cancer vaccines, CD8-Positive T-Lymphocytes, dendritic cell, lymphocytic infiltration, lymph node metastasis, melanoma, vaccination
Dendritic cells (DCs) are considered to be promising adjuvants for inducing immunity to cancer. We used mature, monocyte-derived DCs to elicit resistance to malignant melanoma. The DCs were pulsed with Mage-3A1 tumor peptide and a recall antigens, tetanus toxoid or tuberculin. 11 far advanced stage IV melanoma patients, who were progressive despite standard chemotherapy, received five DC vaccinations at 14-d intervals. The first three vaccinations were administered into the skin, 3 x 106 DCs each subcutaneously and intradermally, followed by two intravenous injections of 6 x 106 and 12 x 106 DCs, respectively. Only minor (less than or equal to grade II) side effects were observed. Immunity to the recall antigen was boosted. Significant expansions of Mage-3A1-specific CD8+ cytotoxic T lymphocyte (CTL) precursors were induced in 8/11 patients. Curiously, these immune responses often declined after the intravenous vaccinations. Regressions of individual metastases (skin, lymph node, lung, and liver) were evident in 6/11 patients. Resolution of skin metastases in two of the patients was accompanied by erythema and CD8+ T cell infiltration, whereas nonregressing lesions lacked CD8+ T cells as well as Mage-3 mRNA expression. This study proves the principle that DC 'vaccines' can frequently expand tumor-specific CTLs and elicit regressions even in advanced cancer and, in addition, provides evidence for an active CD8+ CTL-tumor cell interaction in situ as well as escape by lack of tumor antigen expression.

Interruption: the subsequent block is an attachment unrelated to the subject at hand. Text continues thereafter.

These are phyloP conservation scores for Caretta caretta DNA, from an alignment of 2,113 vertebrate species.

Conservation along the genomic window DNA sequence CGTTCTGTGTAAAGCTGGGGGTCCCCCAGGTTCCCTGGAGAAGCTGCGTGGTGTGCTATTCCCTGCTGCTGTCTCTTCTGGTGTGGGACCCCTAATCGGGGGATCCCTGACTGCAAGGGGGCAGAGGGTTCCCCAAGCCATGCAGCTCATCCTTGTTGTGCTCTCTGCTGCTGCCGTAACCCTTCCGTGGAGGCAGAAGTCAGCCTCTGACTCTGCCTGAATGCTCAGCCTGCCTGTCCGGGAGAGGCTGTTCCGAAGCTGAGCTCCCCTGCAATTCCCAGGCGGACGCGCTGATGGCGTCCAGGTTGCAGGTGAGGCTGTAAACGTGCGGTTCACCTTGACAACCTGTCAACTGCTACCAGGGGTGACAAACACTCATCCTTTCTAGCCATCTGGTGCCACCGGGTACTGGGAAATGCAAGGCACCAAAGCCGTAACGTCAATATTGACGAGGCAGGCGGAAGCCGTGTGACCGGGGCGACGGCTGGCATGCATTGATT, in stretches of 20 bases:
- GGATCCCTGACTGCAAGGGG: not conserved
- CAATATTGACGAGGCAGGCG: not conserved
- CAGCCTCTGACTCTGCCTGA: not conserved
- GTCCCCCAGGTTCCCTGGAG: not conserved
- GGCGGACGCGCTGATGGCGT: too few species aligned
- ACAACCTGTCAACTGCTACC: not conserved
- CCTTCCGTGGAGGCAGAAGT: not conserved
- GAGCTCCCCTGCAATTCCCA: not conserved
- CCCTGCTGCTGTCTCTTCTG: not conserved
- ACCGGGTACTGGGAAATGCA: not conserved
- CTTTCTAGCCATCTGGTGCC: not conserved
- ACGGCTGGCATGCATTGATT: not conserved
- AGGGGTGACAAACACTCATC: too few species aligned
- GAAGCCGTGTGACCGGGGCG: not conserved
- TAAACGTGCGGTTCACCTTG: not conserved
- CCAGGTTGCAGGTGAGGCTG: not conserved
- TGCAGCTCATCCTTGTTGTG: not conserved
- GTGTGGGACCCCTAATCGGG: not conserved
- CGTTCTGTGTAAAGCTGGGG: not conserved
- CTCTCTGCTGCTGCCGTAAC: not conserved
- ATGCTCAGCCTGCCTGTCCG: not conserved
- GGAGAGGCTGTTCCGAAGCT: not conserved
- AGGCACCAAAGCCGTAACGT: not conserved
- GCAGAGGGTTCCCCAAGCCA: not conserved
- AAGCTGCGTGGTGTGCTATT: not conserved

Thurner, B., I. Haendle, C. Röder, D. Dieckmann, P. Keikavoussi, H. Jonuleit, A. Bender, et al. 1999. "Vaccination with Mage-3A1 Peptide-Pulsed Nature, Monocyte-Derived Dendritic Cells Expands Specific Cytotoxic T Cells and Induces Regression of some Metastases in Advanced Stage IV Melanoma." Journal of Experimental Medicine 190 (11): 1669-1678